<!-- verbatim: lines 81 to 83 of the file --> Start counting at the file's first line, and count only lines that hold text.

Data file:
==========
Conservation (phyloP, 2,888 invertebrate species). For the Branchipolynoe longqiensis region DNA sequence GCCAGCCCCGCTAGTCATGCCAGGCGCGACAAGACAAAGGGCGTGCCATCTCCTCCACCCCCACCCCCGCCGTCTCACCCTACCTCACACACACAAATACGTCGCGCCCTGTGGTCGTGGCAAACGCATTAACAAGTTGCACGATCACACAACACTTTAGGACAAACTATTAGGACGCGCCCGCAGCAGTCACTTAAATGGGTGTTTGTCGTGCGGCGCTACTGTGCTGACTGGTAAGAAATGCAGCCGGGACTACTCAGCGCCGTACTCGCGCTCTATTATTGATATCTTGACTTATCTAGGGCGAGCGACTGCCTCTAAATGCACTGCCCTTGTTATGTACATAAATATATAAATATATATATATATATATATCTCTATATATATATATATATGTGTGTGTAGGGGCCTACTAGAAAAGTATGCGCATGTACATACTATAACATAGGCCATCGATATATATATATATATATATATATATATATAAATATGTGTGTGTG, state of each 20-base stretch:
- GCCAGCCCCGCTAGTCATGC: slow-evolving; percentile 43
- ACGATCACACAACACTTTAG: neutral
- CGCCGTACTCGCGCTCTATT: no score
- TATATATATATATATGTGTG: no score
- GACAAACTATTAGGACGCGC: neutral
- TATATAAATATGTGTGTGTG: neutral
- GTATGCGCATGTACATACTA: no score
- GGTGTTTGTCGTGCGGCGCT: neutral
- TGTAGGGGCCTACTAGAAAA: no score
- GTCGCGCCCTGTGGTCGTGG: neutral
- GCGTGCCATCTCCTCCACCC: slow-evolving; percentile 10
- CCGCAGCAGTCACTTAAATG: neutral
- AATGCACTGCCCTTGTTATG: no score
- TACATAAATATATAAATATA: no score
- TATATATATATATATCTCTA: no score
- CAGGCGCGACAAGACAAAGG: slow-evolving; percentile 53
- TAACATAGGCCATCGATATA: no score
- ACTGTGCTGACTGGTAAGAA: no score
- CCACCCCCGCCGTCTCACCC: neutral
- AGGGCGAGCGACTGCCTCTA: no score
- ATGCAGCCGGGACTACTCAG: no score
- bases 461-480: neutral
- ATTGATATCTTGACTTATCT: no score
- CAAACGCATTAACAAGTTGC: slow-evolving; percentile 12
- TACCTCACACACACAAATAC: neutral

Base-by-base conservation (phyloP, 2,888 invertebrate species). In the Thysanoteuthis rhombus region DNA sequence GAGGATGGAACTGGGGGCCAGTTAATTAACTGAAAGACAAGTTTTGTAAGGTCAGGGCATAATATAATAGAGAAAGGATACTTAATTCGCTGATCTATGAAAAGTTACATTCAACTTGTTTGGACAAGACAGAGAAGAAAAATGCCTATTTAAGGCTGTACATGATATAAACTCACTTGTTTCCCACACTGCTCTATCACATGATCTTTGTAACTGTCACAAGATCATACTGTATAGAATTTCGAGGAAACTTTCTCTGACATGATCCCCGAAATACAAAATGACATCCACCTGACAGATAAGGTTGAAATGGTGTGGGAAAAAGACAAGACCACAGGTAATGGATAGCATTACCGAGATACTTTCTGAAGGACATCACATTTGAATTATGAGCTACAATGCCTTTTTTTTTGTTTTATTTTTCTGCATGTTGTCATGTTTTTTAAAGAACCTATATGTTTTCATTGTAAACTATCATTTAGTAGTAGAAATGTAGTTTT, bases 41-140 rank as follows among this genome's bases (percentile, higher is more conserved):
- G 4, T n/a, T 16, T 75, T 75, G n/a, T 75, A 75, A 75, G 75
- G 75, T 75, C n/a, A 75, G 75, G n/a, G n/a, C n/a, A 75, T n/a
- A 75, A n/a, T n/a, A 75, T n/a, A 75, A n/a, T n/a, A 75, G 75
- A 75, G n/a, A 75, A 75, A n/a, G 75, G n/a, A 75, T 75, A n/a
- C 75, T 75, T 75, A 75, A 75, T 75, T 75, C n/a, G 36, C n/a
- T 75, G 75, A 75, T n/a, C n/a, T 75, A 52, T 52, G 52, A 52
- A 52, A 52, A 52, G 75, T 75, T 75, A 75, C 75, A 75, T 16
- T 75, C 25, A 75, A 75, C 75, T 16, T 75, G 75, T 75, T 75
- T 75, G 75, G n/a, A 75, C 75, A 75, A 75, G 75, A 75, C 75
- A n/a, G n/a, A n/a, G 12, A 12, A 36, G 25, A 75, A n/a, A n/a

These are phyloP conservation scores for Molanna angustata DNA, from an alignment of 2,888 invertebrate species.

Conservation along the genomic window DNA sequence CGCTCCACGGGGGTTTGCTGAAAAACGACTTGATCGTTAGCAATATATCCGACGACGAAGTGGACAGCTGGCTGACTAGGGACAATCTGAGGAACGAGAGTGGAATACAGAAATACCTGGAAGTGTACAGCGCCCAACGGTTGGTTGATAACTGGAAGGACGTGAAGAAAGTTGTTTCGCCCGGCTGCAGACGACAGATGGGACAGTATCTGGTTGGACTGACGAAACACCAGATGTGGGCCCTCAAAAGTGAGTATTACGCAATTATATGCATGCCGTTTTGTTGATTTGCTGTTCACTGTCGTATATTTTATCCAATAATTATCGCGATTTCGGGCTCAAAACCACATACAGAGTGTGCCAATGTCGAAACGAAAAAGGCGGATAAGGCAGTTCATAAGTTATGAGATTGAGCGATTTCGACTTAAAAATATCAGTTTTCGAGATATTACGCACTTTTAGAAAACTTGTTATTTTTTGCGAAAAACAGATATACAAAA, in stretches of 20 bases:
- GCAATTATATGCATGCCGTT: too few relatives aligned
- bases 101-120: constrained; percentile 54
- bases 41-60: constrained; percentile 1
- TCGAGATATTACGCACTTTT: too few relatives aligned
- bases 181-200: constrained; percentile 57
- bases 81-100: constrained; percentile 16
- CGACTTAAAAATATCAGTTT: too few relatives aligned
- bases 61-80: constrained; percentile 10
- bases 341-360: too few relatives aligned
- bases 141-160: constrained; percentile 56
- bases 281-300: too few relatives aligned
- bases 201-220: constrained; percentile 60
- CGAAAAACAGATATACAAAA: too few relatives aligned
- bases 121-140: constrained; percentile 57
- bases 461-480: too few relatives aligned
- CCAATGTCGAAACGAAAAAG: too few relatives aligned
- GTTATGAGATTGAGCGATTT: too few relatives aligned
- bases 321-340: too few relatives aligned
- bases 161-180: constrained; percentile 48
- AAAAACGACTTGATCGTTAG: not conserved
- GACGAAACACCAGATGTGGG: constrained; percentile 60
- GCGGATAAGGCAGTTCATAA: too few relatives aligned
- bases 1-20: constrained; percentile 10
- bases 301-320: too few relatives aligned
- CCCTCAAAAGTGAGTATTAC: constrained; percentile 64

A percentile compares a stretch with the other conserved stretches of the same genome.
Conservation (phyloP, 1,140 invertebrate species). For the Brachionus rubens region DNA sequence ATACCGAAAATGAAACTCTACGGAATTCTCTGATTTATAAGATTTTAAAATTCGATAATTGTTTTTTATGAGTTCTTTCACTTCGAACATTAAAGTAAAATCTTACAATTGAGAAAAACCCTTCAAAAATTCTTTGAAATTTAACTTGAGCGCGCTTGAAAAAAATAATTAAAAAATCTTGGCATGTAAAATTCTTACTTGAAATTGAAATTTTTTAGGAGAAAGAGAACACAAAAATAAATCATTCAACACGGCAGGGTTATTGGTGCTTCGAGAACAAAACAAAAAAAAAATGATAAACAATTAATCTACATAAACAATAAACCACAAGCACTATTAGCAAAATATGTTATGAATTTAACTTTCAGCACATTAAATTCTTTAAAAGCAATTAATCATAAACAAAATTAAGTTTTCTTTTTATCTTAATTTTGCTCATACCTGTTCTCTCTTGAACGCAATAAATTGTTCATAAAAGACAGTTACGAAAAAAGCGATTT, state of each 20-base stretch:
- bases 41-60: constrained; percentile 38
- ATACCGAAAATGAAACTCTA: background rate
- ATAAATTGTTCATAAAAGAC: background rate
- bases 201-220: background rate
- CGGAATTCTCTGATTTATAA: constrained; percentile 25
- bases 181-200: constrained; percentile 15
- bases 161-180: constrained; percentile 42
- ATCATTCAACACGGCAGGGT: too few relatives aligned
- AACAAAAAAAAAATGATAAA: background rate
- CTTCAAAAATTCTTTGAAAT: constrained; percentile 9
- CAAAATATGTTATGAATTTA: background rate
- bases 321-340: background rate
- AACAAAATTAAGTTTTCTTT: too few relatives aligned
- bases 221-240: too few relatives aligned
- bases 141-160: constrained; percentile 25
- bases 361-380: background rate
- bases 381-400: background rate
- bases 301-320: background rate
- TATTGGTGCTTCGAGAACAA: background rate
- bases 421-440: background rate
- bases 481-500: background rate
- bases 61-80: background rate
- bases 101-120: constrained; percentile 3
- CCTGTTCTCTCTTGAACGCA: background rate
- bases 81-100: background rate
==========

- bases 141-160: constrained; percentile 25
- bases 361-380: background rate
- bases 381-400: background rate